A new bill introduced in the B.C. legislature proposes amendments to the Motor Vehicle Act, changes Victoria-Beacon Hill MLA Grace Lore said will benefit pedestrians and vulnerable road users.
Bill 23 was introduced April 5 by Transportation and Infrastructure Minister Rob Fleming and set out to impose minimum safe passing and following distances.
“On my bike ride into work this week, I saw folks going to work and school and all the things, on bikes, on e-scooters, pushing strollers, walking, taking the bus,” Lore said. “There are so many ways in our community to get around and people need to be able to do it safely and feel safe using active transportation.”
These changes to the Motor Vehicle Act take into consideration the changing dynamics of B.C. roads as more people opt for active transportation over cars.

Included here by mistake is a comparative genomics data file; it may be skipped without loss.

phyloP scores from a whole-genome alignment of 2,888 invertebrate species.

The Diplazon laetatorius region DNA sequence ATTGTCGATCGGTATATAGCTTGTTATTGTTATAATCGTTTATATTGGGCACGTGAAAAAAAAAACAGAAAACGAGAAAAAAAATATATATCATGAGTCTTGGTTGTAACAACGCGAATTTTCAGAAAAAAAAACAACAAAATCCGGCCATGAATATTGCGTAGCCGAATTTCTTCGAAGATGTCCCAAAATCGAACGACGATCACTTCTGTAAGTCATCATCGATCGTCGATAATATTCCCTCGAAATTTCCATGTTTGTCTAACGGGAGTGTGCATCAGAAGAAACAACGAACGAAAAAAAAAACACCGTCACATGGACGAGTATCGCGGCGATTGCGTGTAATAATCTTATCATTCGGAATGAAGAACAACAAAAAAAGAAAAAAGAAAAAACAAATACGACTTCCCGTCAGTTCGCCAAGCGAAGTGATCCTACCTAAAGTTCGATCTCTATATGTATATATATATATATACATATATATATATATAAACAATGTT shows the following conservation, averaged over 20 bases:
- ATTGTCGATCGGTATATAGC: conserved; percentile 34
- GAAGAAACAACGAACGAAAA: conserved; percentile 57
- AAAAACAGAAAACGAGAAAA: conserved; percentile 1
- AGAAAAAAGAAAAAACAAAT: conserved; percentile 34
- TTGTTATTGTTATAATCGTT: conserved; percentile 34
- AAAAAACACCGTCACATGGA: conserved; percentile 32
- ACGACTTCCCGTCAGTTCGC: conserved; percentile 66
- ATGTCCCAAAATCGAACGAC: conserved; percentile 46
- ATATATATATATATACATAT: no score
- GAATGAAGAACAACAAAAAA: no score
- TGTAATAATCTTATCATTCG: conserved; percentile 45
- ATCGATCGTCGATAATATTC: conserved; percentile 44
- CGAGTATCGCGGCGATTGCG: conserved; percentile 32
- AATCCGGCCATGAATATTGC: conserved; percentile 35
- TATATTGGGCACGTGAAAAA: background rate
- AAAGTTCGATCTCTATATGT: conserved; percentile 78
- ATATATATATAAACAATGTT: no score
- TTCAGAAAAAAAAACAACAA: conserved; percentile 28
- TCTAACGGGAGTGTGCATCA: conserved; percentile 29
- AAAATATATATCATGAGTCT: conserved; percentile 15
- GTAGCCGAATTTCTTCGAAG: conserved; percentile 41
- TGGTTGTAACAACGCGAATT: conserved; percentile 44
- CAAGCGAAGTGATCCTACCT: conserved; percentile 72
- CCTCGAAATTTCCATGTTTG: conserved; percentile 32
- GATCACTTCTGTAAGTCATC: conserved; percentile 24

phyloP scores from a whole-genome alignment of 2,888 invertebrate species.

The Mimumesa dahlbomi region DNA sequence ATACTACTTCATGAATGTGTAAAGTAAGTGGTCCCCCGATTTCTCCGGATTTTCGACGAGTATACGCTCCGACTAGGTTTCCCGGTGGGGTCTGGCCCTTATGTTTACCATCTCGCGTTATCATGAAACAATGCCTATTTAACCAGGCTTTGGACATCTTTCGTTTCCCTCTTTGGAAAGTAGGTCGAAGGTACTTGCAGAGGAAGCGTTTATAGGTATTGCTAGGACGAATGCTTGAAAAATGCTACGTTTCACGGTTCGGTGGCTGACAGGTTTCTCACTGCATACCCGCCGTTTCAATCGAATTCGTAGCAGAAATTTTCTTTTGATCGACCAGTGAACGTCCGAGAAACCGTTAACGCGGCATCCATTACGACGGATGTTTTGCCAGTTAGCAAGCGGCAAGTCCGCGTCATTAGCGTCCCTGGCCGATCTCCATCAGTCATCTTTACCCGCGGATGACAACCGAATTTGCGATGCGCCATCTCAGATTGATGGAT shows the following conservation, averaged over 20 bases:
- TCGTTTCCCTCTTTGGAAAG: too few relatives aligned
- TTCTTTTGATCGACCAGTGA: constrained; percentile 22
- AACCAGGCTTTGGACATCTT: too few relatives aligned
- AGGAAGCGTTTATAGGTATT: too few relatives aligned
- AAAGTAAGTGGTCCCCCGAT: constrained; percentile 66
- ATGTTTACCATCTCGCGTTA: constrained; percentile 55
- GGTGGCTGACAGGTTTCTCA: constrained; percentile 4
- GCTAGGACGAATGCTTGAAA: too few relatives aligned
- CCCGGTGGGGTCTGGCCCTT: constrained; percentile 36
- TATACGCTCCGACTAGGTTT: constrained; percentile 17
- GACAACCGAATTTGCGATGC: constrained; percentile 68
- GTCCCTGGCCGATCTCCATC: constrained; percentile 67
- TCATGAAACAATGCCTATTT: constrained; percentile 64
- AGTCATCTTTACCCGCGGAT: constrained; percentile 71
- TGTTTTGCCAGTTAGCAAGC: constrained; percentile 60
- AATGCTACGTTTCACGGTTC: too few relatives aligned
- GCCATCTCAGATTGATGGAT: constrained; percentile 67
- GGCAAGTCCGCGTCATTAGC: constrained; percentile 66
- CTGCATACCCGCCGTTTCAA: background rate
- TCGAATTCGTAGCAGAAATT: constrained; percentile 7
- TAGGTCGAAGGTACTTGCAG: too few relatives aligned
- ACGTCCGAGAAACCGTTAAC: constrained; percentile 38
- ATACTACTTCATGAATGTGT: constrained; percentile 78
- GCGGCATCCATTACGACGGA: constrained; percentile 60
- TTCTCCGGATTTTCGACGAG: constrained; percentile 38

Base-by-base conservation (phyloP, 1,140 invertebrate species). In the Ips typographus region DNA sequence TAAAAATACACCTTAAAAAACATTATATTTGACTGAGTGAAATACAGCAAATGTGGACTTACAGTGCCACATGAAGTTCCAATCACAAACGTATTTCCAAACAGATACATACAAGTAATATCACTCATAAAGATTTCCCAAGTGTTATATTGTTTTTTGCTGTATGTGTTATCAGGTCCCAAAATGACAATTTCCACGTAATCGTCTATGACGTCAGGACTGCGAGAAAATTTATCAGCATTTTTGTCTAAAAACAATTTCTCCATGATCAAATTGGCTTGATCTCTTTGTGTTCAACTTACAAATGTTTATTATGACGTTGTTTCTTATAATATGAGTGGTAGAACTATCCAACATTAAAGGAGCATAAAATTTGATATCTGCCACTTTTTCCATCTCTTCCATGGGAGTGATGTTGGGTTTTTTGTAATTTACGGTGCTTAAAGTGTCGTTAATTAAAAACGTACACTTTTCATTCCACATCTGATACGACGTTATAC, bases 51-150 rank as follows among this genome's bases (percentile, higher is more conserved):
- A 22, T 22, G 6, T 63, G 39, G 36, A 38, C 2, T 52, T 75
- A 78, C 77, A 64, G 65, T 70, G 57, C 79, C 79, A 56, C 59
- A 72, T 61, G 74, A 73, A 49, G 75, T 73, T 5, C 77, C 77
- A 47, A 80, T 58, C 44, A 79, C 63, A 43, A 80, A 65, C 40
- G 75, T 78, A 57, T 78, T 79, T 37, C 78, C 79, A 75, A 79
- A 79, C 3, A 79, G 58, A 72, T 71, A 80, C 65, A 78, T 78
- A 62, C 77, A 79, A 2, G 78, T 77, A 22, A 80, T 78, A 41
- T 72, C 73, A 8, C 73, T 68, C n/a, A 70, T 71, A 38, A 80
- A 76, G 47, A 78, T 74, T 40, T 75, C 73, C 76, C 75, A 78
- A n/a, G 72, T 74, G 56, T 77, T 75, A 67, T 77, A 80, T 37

“This bill makes some changes to make sure that we’re understanding that vulnerable road users are different than cars and drivers need to take the necessary precautions to protect and make sure that other road users can get where they’re going safely,” Lore said.
Included in the amendments are a three-metre minimum following distance for cars behind cyclists and a one-metre minimum passing distance.
The bill also touches on what Lore calls “vulnerable road users” and protections for pedestrians as well as cyclists, including a broader definition of pedestrian to include people in wheelchairs, people pushing strollers and even those on roller skates.
“I think there is room for everyone to get around in our community,” Lore said. “There’s space and ways for people to get around on foot, on wheels, in cars and we can share the roads.”
The amendment to the act also establishes a framework for enforcement, as well as a window to regulate automated vehicles, putting B.C. in line with other provinces for when automated vehicles are authorized for manufacturing and sale under federal law.